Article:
Palo de Mayo is a dance that continually creates new meanings. The ritual allows each individual to experience it in his or her own way. The dance is in charge of multisensory stimulation and expands, exaggerates, and contains a kind of sense of competition.
Moreover, as a fertility dance, it is based on a piece of collective knowledge, its dance tells many stories, and it is a non-verbal language full of meanings regardless of who dances it.
What is the history of El Palo de Mayo?
The tradition dates back to the 17th century.
It is attributed to the English the origin of this custom of dancing around a tree to greet the harvest production, and at the same time, to celebrate the birthday of Queen Victoria (May 25). The rhythms played were the waltz, the mazurka, and the polka.
The coastal historian Donovan Brautigam, maintains that the way of taping and braiding the tree effectively came from England and that it was called May Day, for being the name with which the Anglo-Saxon culture calls the first of May.
Nevertheless, in other countries of Europe also this type of dance and festivities were realized around a tree, and also they were rites related to the fertility of the crops, but we can say that its presence on our coast antedate to 1850.
From England, the Palo de Mayo arrived in Jamaica at the beginning of the 19th century, where it became very popular and took root in the creativity of the Afro-Creole population. From there it was exported to the coasts of the continent.
In Nicaragua, its presence is already evident around 1850.
The first songs came from Jamaica, Providence, and Belize, others were already created in Pearl Lagoon and Bluefields.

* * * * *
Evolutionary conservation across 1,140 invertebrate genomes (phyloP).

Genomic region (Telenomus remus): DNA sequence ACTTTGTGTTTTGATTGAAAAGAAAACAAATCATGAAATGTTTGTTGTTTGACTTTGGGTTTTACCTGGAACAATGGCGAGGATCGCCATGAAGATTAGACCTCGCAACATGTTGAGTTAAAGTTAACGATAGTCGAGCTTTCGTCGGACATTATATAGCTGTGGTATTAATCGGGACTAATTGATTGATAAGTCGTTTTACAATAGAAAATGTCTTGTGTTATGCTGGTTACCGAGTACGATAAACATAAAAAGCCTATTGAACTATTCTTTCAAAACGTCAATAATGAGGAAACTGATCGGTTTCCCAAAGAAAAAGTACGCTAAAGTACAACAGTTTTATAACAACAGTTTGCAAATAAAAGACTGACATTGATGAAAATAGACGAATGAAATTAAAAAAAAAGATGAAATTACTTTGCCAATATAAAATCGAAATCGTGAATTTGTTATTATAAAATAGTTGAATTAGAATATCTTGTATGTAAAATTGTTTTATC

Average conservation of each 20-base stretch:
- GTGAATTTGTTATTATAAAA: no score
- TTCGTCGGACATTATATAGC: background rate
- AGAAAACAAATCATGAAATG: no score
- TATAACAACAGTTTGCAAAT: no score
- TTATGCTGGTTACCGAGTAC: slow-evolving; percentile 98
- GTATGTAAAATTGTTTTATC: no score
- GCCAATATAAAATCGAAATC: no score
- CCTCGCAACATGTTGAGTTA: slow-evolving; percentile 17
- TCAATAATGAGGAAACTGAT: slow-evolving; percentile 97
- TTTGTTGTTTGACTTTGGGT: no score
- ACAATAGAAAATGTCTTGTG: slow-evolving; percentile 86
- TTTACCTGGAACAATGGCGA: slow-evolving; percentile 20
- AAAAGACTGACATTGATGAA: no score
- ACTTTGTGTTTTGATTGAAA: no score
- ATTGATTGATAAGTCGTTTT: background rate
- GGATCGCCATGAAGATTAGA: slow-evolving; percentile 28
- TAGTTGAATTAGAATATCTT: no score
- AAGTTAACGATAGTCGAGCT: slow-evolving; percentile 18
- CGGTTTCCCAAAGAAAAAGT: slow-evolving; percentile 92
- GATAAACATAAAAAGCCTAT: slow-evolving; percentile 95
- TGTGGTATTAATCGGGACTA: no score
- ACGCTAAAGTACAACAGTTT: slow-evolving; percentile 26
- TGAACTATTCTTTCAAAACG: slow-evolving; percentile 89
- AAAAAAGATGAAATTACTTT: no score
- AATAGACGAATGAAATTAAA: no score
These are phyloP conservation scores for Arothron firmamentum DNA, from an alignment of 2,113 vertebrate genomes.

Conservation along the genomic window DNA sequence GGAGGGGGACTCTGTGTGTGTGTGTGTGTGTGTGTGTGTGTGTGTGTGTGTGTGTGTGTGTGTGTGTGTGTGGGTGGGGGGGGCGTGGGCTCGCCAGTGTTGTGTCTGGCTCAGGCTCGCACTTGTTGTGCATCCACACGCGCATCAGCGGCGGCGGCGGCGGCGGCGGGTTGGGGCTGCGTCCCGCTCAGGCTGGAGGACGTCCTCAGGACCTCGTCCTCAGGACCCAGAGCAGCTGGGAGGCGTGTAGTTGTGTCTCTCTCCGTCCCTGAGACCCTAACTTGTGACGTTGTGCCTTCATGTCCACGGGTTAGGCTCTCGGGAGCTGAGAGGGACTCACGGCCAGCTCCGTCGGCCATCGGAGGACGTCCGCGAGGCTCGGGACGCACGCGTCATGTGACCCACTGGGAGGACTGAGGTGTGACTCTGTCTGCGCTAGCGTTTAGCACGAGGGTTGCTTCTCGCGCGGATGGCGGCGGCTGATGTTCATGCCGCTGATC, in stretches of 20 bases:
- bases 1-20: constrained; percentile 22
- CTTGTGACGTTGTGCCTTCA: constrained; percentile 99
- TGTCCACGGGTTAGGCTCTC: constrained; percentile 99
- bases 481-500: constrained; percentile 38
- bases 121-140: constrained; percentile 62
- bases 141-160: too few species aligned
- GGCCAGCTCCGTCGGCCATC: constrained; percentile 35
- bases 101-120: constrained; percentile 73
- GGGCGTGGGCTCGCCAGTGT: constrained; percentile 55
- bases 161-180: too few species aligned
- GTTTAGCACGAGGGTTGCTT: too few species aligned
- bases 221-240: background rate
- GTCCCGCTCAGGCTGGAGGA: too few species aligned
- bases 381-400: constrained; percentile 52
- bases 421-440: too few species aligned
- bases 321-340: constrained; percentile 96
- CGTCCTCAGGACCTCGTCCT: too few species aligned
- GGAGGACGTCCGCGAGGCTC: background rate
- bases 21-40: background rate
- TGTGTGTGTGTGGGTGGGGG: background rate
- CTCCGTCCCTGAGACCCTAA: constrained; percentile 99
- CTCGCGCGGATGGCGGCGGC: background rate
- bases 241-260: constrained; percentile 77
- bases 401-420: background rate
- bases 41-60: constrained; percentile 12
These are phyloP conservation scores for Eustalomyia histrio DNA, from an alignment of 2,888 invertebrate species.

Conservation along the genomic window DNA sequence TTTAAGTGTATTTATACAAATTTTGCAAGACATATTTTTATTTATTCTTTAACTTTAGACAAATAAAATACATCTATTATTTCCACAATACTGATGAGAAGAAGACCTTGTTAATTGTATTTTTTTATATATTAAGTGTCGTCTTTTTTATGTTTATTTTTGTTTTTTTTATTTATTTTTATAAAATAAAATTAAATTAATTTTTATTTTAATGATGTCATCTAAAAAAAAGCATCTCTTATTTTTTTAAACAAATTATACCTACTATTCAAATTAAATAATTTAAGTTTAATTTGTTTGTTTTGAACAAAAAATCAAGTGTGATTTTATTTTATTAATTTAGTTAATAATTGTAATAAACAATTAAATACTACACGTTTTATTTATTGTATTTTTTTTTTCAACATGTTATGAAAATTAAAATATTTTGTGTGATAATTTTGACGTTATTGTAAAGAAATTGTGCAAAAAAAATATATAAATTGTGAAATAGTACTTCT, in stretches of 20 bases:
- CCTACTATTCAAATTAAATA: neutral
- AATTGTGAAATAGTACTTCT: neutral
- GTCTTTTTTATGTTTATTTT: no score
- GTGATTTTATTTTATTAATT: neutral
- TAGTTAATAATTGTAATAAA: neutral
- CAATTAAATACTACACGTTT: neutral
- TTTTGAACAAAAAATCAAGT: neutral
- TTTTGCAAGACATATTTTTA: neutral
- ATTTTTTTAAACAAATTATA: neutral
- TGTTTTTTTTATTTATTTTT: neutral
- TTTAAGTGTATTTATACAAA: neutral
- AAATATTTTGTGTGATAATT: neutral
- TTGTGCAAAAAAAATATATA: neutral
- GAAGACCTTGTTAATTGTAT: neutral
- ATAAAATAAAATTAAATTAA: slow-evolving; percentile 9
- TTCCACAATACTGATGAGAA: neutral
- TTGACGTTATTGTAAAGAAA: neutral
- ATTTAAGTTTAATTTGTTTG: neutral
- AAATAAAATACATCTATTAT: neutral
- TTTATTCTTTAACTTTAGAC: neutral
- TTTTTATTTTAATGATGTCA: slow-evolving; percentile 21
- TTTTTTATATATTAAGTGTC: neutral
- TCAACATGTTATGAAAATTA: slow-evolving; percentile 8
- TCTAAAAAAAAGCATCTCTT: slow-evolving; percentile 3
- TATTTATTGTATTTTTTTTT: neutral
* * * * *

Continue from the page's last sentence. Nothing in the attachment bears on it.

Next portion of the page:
How is the Palo de Mayo danced in Nicaragua?
The Nicaraguan Palo de Mayo is danced and braided.
According to Lizzie Nelson, traditional instruments such as the tortoiseshell comb with a sheet of cellophane paper, the donkey's jawbone, the scratcher, the banjo, a tin can to carry the rhythm and the washpam were used for the festivity.
The essential element in the dance is the cult of fertility, the ritual of rebellion of the woman in her cadenced dances, synchronization, love, color. Their songs deal with themes of denunciation and protest.
The Creoles have expanded their rhythms accelerating their beats, today a Palo de Mayo is danced with a soca, with a mento, a calypso, a punta, without altering its festive spirit, maintaining the sensuality of the exotic Caribbean.
African rhythms and sounds fused with Caribbean rhythms have been maintained despite the influence of the media and the times. Afro-Caribbean musical expressions are part of the national identity of a multilingual and multicultural country where the population of black descent is a minority.
The Palo de Mayo festival, with its rhythms and dances of strong African influence, is the most popular and representative of the Nicaraguan Caribbean. Its expression enjoys popularity, not only in Bluefields during the month of May, but all year round. In the Pacific, it is common to find these same dances in cultural and recreational centers.